HK regulator says Alibaba broke takeover rules with 'special deal'

Wed May 18, 2016 10:27am EDT
 
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By Elzio Barreto

HONG KONG (Reuters) - Hong Kong's securities regulator said that Chinese e-commerce giant Alibaba Group Holding Ltd BABA.N breached takeover rules in the purchase of a healthcare firm in 2014 because it also bought a company owned by the brother of the healthcare firm's vice chairman on "favourable terms."

Alibaba agreed to buy a stake in CITIC 21CN, now known as Alibaba Health Information Technology Ltd 0241.HK, for $170 million two years ago.

During the acquisition process, Alibaba also agreed to buy Hebei Huiyan Medical Technology Co from Chen Wen Xin, who was also a shareholder of CITIC 21CN and is the younger brother of the company's vice chairman, Chen Xiao Ying.

Hong Kong's Takeovers and Mergers Panel, part of the Securities and Futures Commission (SFC), ruled that Alibaba's purchase of Hebei Huiyan "constituted a special deal with favourable conditions which were not extended to all shareholders and was a clear breach of the Takeovers Code," according to the decision published on Wednesday.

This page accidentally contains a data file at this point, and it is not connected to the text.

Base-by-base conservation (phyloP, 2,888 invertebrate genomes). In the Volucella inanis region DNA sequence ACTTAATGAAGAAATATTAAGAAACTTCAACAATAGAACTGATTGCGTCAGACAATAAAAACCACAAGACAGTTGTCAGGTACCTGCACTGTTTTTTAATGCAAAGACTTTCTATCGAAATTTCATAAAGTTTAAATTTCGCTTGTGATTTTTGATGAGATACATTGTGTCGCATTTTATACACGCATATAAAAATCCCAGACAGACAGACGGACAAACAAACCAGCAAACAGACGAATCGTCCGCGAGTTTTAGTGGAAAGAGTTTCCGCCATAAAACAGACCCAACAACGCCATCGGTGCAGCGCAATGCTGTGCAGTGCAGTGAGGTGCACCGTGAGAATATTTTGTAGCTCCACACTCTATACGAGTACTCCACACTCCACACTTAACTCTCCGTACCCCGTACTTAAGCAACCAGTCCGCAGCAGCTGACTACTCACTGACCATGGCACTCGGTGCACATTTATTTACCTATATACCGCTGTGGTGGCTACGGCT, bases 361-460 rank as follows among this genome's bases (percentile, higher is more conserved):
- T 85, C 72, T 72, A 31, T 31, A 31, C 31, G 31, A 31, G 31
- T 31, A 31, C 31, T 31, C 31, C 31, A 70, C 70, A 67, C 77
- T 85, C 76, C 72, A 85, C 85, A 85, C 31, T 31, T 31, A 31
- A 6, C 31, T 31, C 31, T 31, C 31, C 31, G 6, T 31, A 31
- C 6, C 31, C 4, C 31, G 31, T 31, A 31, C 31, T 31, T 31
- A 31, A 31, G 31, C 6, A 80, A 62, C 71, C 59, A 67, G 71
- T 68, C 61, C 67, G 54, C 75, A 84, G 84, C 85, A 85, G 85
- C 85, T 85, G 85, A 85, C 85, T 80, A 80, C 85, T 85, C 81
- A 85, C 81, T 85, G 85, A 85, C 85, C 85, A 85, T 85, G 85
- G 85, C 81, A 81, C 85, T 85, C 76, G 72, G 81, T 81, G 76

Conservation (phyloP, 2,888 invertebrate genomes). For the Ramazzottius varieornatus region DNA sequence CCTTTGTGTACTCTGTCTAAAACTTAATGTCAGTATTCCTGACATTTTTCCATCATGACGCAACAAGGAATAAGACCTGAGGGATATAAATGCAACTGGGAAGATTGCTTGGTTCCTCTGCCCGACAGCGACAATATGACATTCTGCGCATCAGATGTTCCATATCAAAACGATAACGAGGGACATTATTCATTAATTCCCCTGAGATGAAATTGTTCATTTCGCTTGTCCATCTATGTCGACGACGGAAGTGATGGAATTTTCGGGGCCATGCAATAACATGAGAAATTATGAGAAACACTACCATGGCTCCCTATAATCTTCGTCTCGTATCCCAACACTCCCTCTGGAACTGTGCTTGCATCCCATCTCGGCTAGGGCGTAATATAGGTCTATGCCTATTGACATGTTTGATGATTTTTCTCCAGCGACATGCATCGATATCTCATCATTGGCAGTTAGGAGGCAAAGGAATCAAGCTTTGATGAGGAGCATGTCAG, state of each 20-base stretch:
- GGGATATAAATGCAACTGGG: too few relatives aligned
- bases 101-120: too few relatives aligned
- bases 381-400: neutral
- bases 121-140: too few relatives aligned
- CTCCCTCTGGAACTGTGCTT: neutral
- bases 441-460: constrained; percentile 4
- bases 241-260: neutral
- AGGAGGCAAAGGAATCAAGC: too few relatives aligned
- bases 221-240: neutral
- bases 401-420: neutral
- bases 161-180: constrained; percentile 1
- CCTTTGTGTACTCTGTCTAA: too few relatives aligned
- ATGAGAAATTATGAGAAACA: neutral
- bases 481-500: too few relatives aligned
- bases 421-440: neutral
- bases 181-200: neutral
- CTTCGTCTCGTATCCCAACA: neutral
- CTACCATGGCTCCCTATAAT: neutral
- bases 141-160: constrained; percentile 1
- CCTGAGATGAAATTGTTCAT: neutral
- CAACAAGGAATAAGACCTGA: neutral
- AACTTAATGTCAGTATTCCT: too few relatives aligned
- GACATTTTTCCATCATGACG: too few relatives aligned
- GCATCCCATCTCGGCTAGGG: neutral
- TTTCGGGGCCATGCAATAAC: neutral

Alibaba has already said it may appeal the panel's decision, which was announced last month without the full details.

The company said on Wednesday it is reviewing the panel's ruling and that it believes it has complied with the takeover code.

In calling the purchase of Hebei Huiyan a "special deal" the SFC invoked a rule aimed at preventing unequal treatment of shareholders. Alibaba said a 533 percent surge in Alibaba Health shares since its takeover benefited shareholders of the health unit.

"Therefore, we believe that no Alibaba Health shareholder has been unfairly affected," Alibaba said in an emailed statement.   Continued...

 
A sign of Alibaba Group is seen at CES (Consumer Electronics Show) Asia 2016 in Shanghai, China, May 12, 2016. REUTERS/Aly Song